It's a Good Day for Worms.
Prized fishing lines, bioluminescent moss and treasures from the past.
They still tell stories about the time before, when we all lived Above. On top of the massive pieces of land that dot the face of our planet. The seven continents that are spread across the hemispheres of Earth. Some people still live up there, but most of us survive much closer to the core of our Earth. Down at the bottom of the oceans that have long since dried up to be little more than a system of salt-water rivers and lakes. The remnants of what was once an aquatic kingdom. Majesty to be beheld.
I live down here in the trenches of the world.
Live for as long as I’m able. Life isn’t long. Food is scarce and difficult to come by. Most of our sustenance comes from worms, eels and insects that live near the water’s edge, or moss and slimy plants that grow in the cool, dark caverns where we live. The lack of water and greenery mean the air is scorching hot in the day and freezing at night. We can only travel for a small window of time, three hours after the sun sets.
The caves are a reprieve.
I live in one with my younger sister, Dauphine, and my grandpa, Lio. My parents died five years ago, when I was only four years old. It wasn’t the lack of food that got them, but the glow.
The glow is a bioluminescent moss that grows in huge bunches along the slick cliff face. It can be mashed into a sticky substance that emits powerful fumes. When inhaled, it carries you off to a world that seems better than ours. Or at least that’s what I think happens, I’m not sure, I’ve never inhaled the glow. My parents sure seemed to think wherever it took them was better than here.
Maybe they could see Above when they breathed in the glow.
I wonder what’s up there. Grandpa Lio tells old tales about creatures that walked on legs. Not like ours, different. Four legs instead of two. I can’t imagine what that would look like. How could you walk on four legs? Plus, you wouldn’t be able to grab anything with four legs. And you wouldn’t be able to fish. That would be bad.
Fish are the most valuable thing in the trenches. Very hard to come by. Even harder than eels. They are so beautiful. I love the shiny scales that cover their body. Most fish are silver, but up close, they have every colour you could think of. Each tiny scale contains blue, and green, and red, and yellow, and purple, dancing together when flashed in the light.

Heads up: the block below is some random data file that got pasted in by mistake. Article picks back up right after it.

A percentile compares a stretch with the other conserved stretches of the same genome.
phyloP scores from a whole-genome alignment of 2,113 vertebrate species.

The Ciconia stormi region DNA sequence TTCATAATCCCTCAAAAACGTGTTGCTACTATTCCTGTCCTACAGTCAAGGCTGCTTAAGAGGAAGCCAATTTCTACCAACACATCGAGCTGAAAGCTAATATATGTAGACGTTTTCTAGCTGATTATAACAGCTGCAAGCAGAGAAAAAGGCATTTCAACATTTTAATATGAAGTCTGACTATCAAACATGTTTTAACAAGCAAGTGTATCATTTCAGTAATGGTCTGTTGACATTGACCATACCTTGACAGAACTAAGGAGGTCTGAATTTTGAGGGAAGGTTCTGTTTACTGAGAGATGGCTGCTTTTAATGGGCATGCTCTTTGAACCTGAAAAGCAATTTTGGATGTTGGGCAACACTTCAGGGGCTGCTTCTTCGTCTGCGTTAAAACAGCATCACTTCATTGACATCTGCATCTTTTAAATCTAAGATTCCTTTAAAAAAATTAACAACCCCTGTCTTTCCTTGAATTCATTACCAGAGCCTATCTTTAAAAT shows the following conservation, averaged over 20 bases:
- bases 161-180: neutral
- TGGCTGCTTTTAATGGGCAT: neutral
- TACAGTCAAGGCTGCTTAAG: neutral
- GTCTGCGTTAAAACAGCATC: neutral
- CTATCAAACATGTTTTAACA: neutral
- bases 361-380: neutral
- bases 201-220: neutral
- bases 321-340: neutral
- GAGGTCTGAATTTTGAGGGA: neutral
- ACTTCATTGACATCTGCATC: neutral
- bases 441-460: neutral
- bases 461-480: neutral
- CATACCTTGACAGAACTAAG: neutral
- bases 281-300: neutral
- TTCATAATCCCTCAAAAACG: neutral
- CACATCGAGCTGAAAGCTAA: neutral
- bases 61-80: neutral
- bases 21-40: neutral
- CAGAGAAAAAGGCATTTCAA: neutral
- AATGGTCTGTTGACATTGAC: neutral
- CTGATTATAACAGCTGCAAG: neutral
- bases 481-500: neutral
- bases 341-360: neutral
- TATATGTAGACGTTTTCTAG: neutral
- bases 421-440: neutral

I tried to keep a scale in my pocket once, but it went mushy and lost the magic colours.
Tonight, I’m out fishing. My fishing line is my prized possession. Luckily there are heaps of treasure that have been discarded from the before time. That’s where I get the materials to make my lines, but still, it can be hard to find the right pieces, and this last one I made is a good one.
I stick to the edge of the water. The moss the glow is made from casts enough soft light that I can see. I’m very good at seeing in the dark. Most of our time is spent in the dark since it’s too hot to leave the cave in the day.
I’m heading to a small lake to the East of our home cave. There are lots of worms there. Dauphine loves worms. It’s hard to get her to eat the kelp that grows in the back of our cave, so I try to catch as many worms as I can.
But the worms aren’t the only reason I like to go to this lake.
There’s a machine in this lake. A machine that connects to the above. A long, long pipe runs all the way up the face of the cliff. For as far as I can see. It makes a humming sound and softly vibrates when I touch it. I think there’s something moving through it. I think it must be water that goes up.
My small rowboat bumps the side of the pipe and I rest my hand on it to feel the familiar buzz. It’s like someone is talking to me. It makes me smile. I squint upwards trying to see the top of the cliff, but it just fades into darkness.
My fishing line makes a satisfying plunk sound as I drop it into the water, the other end of it is safely secured to my ankle. Next, I grab a scooper I found in the treasure pile. A thick pale green piece of plastic, in the shape of a bowl. I plunge the bowl into the dark lake water. It is icy, icy cold. I scoop a heaping spoonful of mud and silt that is caked on the rock of the cliff.
Score! I can see wriggling little tails sticking out from all angles of the mud-pile in my scooper. Dauphine is going to be so happy! The last time I brought home this many worms she sang a song about it every morning for three months.
I feel a tug at my leg and my heart flops in my chest.